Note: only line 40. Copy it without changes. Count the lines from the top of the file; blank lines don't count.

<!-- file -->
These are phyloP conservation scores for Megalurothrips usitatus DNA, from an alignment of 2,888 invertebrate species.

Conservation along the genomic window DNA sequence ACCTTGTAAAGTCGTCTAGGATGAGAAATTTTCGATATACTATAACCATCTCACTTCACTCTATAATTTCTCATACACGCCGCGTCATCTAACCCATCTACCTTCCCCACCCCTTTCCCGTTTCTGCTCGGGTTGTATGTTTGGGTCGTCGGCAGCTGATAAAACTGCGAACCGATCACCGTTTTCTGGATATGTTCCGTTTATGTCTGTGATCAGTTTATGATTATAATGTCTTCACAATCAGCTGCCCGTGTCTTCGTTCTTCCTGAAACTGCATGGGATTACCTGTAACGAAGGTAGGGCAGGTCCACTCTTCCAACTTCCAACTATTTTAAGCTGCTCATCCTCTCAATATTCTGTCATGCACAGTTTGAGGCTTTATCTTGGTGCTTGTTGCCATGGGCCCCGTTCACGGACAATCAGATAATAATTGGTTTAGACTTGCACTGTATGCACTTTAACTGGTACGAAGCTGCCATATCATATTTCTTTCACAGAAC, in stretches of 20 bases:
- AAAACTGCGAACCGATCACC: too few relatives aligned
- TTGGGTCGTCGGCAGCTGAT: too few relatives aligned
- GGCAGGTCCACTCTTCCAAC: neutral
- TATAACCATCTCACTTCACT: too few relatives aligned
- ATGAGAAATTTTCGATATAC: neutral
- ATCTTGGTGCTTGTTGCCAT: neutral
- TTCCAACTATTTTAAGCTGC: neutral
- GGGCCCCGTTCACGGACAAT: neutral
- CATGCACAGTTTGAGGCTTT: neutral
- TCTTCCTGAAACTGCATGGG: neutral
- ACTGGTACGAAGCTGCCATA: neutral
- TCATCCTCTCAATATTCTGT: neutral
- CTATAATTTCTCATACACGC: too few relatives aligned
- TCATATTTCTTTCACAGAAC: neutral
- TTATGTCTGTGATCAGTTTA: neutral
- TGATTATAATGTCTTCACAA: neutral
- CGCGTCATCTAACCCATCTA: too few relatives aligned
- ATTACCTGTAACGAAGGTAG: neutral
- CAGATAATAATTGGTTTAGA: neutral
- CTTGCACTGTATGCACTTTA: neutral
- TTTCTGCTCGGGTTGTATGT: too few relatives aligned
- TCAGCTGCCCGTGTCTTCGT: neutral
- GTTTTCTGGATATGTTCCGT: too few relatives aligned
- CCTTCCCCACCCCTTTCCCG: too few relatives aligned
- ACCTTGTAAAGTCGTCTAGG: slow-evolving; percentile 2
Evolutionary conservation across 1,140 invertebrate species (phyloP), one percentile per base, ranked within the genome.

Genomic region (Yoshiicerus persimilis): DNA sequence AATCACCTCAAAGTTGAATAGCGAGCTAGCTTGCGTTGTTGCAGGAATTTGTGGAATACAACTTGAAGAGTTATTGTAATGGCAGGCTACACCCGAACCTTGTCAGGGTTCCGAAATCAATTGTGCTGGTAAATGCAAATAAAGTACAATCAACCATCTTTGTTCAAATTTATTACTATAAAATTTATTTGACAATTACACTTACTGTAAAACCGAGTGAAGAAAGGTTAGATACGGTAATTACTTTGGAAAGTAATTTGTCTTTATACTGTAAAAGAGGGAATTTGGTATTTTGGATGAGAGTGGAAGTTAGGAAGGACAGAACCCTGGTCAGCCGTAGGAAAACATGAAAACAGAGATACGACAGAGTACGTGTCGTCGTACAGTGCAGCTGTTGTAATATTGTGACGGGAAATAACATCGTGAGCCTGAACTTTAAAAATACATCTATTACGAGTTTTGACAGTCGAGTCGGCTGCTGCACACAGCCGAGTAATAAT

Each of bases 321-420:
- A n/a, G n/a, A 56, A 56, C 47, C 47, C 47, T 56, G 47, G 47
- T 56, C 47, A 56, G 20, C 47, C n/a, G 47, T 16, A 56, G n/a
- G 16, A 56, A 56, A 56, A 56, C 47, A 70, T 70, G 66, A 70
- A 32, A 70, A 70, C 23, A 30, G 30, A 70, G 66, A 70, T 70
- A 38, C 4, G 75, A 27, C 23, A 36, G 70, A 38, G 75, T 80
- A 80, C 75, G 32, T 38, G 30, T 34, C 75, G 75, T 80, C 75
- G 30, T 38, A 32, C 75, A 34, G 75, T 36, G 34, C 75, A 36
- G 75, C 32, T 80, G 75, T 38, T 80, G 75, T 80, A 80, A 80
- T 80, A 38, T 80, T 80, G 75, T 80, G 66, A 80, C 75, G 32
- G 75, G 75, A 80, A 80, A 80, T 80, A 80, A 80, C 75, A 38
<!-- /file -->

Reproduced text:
- G 75, G 75, A 80, A 80, A 80, T 80, A 80, A 80, C 75, A 38